Monday, March 23, 2009

IT Alignment just cant get an audience

Steve, no one cares, please stop talking about IT Alignment.  Unless it is cool like social media, sweet gadgets like the iPhone (which I hate, maybe cuz I dont have one), or innovative like (insert cool software name here), it just wont get the hype.

I think I finally figured out why. IT Alignment requires you to think about your full organization's strategy and the adapt your technology strategy to support it.  How many nonprofits really have a staff person that is able to do that, has the time, has the desire and also has the authority to act on it?  And even if you have that person, they probably have something that they consider sexier or more fun that they want to focus on. 

I mean seriously, who gets famous in the NPTech sector or anywhere for improving their technology strategy to better support the mission. NO ONE, is my guess.  They may get recognized or talked about if a portion of it was innovative, unique or green.

So knowing all of this, why do I even keep talking about it? Well, thanks for asking.  I believe that by first focusing on your technology strategy to build toward IT Alignment you are then able to be much more successful and purposeful in every way.  Not only will your technology strategy be stronger, your whole organization and mission will be impacted and enhanced.

If you think some of the technology work you are doing now is great, just imagine how much more successful it would be if the culture of your org shifted to embrace technology.  What if all areas of your organization were actively looking for opportunities to meet the mission and approached the IT department to talk about the need that should be met. Then you collaborated to explore the need to see if it fit with the mission and strategic plan.  Then spent time setting goals and metrics.  Then lastly searched for the appropriate solution.

That is vastly different than what I see as the normal way to interact with the IT Department. Usually people come with the solution in mind and look for approval from IT to buy it. The other is to manage your technology department as a cost center, look at how much is being spent compared to how much money you have, versus evaluating impact against budget.

Anyway, as you can see I am on something of rant.  I should drink more coffee before writing my blog post.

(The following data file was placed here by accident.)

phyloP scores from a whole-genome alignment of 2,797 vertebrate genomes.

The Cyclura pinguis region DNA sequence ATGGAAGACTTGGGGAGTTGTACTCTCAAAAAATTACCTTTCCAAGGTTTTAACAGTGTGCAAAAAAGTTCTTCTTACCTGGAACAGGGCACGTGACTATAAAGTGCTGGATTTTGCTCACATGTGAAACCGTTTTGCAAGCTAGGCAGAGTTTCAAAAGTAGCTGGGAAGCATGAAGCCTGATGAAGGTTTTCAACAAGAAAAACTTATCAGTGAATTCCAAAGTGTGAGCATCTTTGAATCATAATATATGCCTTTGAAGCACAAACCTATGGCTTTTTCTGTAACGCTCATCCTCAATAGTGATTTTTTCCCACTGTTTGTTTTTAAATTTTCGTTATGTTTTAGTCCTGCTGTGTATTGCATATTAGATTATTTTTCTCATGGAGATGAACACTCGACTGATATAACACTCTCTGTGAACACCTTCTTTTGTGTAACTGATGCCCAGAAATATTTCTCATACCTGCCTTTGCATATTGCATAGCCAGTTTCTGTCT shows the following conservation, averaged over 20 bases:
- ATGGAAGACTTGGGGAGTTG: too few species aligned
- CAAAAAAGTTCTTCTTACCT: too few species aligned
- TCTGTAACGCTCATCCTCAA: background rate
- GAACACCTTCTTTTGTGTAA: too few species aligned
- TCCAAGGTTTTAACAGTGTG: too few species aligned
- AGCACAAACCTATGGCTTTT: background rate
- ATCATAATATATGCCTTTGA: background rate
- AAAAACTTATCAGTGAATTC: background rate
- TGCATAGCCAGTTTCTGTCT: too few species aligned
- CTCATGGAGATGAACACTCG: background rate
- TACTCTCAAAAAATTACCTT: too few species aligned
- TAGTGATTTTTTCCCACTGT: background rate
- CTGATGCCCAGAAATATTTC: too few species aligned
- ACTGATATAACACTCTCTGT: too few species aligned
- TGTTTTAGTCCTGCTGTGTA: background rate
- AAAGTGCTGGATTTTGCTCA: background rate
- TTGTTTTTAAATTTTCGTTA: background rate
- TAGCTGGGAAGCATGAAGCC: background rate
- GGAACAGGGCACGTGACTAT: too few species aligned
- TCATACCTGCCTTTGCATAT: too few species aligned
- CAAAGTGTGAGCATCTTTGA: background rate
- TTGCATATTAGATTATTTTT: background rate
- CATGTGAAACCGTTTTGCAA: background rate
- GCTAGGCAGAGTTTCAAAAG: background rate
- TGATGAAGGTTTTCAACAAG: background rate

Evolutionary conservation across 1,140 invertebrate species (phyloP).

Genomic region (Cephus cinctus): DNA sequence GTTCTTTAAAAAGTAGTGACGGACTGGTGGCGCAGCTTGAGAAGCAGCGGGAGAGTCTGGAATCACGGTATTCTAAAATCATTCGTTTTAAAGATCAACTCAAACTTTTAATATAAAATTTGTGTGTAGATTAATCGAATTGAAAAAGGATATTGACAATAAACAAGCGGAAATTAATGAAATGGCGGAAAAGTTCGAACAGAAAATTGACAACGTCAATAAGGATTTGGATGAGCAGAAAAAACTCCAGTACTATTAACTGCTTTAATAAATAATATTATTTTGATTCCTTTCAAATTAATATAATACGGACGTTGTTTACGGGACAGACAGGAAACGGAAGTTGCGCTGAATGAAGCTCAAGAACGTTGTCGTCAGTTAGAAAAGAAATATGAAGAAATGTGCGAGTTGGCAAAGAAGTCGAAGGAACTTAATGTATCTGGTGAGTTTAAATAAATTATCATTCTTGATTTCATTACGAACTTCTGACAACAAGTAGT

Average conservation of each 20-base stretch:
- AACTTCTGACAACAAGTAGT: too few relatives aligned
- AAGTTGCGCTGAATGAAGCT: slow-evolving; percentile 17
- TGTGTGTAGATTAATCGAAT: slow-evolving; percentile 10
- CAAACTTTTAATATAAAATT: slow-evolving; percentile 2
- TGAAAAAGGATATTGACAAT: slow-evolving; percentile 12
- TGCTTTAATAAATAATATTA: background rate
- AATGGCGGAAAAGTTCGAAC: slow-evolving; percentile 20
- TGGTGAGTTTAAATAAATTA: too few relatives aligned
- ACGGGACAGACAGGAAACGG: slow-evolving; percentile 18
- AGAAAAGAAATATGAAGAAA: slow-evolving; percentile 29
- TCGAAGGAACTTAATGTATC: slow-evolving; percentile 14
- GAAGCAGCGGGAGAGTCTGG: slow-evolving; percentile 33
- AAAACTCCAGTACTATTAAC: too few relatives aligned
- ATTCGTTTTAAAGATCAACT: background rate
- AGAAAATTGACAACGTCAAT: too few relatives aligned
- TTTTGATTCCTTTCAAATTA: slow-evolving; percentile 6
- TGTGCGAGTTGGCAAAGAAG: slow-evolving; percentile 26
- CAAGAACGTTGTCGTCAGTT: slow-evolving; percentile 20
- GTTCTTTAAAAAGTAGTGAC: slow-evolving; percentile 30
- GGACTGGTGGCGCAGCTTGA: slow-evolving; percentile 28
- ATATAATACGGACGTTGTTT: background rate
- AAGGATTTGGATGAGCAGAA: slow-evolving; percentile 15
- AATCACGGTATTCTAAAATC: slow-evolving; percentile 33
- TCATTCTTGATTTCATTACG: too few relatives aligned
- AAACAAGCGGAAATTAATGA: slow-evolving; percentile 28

1 comment:

Judith Sol-Dyess said...

I am pretty sure more coffee is the opposite of what you need :-)

We are listening, every now and then, between one crisis and another, projects that pop up everywhere that prevent us from focusing on the big picture - but if you don't get them done that'll be the only thing people remember about the IT department...

You are right, enough of those conversations are not happening. I thin it's partly due to this: what if we did have a conversation with everyone around their tech needs in order to meet the mission? I have. What you get back is a list of software and buzzwords. Somehere whithin that is the real cause of the problem or challenge at hand. That issue isn't going to surface through a single conversation. IT is traditionally thought of as the group you go to to get XYZ purchased, installed, fixed, etc.

I think conversations beyond that intimidate non-techies, who feel they need to have the answers for you, they don't think of it as an ongoing conversation.

Your previous posts included insight into things like IT lunches, online/offline office hours, etc. I think those are great ideas (watch out we don't implement some!)

I think the success to this isn't just a conversation though, but action. We can't tell others how beneficial IT Alignment can be, but we can take a small example, group, pilot, etc, and prove it. I think THAT will spark more conversations that any we try to force.

Perhaps we've been taking the hard road for too long?